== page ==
Um, It Seems We Have Misplaced $2 Billion

I do a lot of work with California State Parks, being a concessionaire in some of their parks, so I have been following the various scandals in that agency closely.  One part of the scandal was that CSP apparently hid something like $54 million in reserve funds from the legislature.  I wondered how it was possible for the state to not know there was $54 million lying around un-reported.

It seems like we have a partial solution to my quandary.  It is possible to misplace $54 million when you also misplace another $2 billion.

More than $2 billion in California taxpayer money has apparently been stashed in hundreds of special funds unaccounted for by the state Department of Finance, a newspaper reported on Friday.

An examination of more than 500 special fund accounts, like the $54 million discrepancy in state parks money, showed a $2.3 billion "discrepancy" between state controller and Department of Finance numbers, according to the San Jose Mercury News ( http://bit.ly/MPdkls).

No one checks the controller's figures, so the difference wasn't caught.

The analysis showed at least 17 accounts appear to have significantly more reserve cash than what was reported to the Finance Department.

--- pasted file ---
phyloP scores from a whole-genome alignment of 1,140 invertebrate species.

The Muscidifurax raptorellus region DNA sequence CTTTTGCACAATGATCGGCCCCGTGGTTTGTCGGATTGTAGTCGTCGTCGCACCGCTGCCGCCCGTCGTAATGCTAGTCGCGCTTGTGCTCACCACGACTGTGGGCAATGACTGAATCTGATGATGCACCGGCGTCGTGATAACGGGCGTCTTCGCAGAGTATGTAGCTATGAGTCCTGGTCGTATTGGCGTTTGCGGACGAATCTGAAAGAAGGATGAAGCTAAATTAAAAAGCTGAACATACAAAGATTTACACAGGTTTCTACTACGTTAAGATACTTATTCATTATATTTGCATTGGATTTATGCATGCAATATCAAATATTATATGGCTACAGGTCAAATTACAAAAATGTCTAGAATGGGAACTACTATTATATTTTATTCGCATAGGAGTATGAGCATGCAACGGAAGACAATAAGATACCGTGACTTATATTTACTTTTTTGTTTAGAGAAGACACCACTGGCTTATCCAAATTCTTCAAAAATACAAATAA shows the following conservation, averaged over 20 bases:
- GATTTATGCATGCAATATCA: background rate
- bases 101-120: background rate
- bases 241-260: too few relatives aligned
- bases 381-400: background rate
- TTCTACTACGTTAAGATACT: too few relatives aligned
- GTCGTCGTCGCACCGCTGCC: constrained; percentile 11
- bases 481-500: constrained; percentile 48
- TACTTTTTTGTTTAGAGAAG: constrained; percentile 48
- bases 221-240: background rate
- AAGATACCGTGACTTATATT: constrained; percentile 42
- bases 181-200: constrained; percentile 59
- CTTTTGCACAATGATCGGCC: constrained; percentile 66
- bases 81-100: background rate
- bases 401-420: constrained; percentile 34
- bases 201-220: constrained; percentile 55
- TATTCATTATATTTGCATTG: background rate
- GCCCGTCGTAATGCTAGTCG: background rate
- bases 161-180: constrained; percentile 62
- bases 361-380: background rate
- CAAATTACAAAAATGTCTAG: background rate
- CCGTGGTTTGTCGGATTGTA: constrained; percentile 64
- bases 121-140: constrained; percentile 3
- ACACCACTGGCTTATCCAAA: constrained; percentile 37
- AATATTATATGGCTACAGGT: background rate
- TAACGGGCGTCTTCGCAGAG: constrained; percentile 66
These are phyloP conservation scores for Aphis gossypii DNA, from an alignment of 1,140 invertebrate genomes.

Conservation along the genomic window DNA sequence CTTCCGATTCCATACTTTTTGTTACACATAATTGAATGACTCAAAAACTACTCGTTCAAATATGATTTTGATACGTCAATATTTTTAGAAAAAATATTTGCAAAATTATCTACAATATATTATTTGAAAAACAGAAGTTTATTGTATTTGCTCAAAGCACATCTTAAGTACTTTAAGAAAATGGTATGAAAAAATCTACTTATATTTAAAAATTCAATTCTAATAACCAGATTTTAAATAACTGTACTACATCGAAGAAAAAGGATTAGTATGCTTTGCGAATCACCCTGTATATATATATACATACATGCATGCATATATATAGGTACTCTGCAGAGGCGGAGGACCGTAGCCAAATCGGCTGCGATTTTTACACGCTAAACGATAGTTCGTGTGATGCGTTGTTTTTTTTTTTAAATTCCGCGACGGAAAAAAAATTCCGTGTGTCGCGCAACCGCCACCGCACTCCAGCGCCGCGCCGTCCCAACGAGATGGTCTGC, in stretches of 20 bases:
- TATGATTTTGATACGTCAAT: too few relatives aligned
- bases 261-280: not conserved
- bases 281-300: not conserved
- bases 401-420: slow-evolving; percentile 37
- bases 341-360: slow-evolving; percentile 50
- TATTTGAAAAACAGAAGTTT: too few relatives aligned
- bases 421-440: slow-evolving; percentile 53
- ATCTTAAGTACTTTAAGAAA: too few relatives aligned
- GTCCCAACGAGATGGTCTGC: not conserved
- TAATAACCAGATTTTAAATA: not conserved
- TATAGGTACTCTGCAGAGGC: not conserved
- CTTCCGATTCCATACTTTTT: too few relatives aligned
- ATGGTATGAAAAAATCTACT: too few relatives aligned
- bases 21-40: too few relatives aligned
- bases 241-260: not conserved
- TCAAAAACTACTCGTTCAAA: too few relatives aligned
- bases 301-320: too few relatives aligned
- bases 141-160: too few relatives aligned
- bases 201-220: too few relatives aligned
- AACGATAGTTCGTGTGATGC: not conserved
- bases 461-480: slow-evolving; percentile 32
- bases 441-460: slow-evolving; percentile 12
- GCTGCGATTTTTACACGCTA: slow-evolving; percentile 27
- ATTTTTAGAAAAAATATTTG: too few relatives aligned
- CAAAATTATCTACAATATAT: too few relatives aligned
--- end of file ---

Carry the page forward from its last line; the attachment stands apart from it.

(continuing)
The violent crime victim restitution fund, for instance, was off by $29 million, and a low-cost child health insurance fund was off by $30 million. The fund that rewards people who recycle bottles and cans was $113 million off.

State finance officials operate under a  longtime honor system. The controller's figures were never checked and oversight groups didn't catch the discrepancies even though the numbers are publicly available on two state websites.

LOL, politicians' "honor".  We can see what that is worth.

Government Agencies Run For Their Employee's Benefit

About 20 years ago I did a rail transit study for McKinsey & Company with a number of European state rail companies, like the SNCF in France.   With my American expectations, I was shocked to see how overstaffed these companies were.  At the time, the SNCF had more freight car maintenance personnel than they had freight cars.  This meant that they could assign a dedicated maintenance person to every car and still get rid of some people.

Later in my consulting career, I worked for Pemex in Mexico, where the over-staffing was even more incredible.  I realized that in countries like France and Mexico, state-run corporations were first and foremost employment vehicles run for the benefit of employees, and, as  distant second, value-delivery vehicles and productive enterprises.